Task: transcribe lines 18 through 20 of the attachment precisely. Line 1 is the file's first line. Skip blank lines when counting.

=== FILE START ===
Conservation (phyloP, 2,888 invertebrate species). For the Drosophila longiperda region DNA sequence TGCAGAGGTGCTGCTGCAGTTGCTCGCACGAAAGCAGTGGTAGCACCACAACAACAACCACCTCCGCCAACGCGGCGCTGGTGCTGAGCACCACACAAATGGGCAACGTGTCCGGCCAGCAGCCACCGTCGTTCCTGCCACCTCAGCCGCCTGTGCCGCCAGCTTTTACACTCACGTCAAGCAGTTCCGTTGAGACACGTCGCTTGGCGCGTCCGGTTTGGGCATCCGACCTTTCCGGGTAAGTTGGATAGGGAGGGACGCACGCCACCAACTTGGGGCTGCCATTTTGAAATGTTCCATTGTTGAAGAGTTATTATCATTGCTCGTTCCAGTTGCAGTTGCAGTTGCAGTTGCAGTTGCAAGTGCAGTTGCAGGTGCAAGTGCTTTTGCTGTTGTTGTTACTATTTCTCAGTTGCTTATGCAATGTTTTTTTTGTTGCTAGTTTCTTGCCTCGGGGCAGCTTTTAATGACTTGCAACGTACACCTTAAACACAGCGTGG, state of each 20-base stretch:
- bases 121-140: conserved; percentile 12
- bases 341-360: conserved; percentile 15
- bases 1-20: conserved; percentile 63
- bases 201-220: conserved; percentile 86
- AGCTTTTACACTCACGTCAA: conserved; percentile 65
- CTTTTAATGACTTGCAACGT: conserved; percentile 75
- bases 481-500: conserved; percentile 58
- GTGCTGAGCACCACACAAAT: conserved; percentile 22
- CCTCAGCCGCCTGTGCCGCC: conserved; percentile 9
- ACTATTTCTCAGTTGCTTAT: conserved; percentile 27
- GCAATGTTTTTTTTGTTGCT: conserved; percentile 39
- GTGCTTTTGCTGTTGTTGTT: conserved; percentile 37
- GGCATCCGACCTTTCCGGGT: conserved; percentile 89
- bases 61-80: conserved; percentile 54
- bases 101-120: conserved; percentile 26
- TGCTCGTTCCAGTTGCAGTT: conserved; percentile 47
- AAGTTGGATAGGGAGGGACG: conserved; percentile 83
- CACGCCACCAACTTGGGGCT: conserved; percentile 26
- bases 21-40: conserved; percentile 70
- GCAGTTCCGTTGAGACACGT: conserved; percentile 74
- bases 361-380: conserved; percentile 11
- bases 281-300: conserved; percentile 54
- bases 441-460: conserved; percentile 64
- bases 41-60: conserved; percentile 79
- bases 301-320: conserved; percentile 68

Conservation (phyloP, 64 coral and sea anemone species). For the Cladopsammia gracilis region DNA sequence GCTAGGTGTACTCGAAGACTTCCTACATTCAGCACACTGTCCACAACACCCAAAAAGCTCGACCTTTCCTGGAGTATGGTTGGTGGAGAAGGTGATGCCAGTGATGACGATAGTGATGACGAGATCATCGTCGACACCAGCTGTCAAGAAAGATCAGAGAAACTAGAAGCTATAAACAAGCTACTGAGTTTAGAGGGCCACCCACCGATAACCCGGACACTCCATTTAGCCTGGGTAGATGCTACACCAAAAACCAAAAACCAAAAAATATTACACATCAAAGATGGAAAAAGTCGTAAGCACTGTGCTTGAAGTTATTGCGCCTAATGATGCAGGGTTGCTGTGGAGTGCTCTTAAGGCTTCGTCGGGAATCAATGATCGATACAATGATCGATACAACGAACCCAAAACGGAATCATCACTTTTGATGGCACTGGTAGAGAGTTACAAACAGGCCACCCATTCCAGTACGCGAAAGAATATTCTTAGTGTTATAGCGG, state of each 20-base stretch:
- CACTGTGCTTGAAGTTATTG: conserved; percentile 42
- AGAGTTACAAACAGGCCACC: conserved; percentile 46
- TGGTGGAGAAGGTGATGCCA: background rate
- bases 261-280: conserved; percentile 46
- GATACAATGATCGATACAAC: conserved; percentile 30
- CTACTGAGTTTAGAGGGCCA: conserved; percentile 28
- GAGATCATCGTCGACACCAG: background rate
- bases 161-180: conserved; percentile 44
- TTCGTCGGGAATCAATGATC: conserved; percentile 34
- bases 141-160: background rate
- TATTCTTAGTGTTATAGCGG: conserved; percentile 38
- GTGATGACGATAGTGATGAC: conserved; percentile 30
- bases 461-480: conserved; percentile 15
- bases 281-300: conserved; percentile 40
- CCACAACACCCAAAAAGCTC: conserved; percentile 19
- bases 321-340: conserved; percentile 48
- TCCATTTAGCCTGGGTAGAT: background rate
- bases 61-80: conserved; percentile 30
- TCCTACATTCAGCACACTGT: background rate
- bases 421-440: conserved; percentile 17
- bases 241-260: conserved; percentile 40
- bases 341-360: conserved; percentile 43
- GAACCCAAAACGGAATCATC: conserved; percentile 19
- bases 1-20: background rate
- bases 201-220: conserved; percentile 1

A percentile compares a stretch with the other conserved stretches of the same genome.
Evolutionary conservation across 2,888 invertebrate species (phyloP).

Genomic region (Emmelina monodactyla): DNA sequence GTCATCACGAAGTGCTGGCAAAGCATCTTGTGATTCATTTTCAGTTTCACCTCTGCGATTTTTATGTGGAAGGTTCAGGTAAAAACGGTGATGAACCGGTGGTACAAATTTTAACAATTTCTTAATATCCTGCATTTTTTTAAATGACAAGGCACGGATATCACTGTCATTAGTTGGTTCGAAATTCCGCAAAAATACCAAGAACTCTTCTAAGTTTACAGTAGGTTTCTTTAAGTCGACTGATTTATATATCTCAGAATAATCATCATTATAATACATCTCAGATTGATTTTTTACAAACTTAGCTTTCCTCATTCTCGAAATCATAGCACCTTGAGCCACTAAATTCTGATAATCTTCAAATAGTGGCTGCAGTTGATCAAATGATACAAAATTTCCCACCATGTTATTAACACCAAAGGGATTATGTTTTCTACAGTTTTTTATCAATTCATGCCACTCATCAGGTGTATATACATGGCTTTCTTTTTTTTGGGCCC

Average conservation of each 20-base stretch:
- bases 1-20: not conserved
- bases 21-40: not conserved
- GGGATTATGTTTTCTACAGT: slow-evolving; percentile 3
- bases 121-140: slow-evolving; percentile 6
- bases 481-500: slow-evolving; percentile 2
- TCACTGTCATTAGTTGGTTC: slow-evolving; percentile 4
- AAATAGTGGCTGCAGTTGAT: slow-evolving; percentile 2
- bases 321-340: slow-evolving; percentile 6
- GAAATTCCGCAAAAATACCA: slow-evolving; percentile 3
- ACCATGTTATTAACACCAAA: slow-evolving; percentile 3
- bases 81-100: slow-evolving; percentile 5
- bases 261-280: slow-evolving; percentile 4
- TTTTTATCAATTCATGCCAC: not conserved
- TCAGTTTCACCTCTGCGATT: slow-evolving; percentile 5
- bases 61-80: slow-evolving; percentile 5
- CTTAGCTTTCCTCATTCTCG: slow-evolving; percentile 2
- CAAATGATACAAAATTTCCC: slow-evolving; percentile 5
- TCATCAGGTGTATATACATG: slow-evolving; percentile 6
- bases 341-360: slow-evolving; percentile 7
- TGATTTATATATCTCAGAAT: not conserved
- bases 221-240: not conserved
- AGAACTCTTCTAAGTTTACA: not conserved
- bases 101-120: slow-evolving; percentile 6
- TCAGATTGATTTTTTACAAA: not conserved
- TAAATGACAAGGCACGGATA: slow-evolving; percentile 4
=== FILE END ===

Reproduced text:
- AAGTTGGATAGGGAGGGACG: conserved; percentile 83
- CACGCCACCAACTTGGGGCT: conserved; percentile 26
- bases 21-40: conserved; percentile 70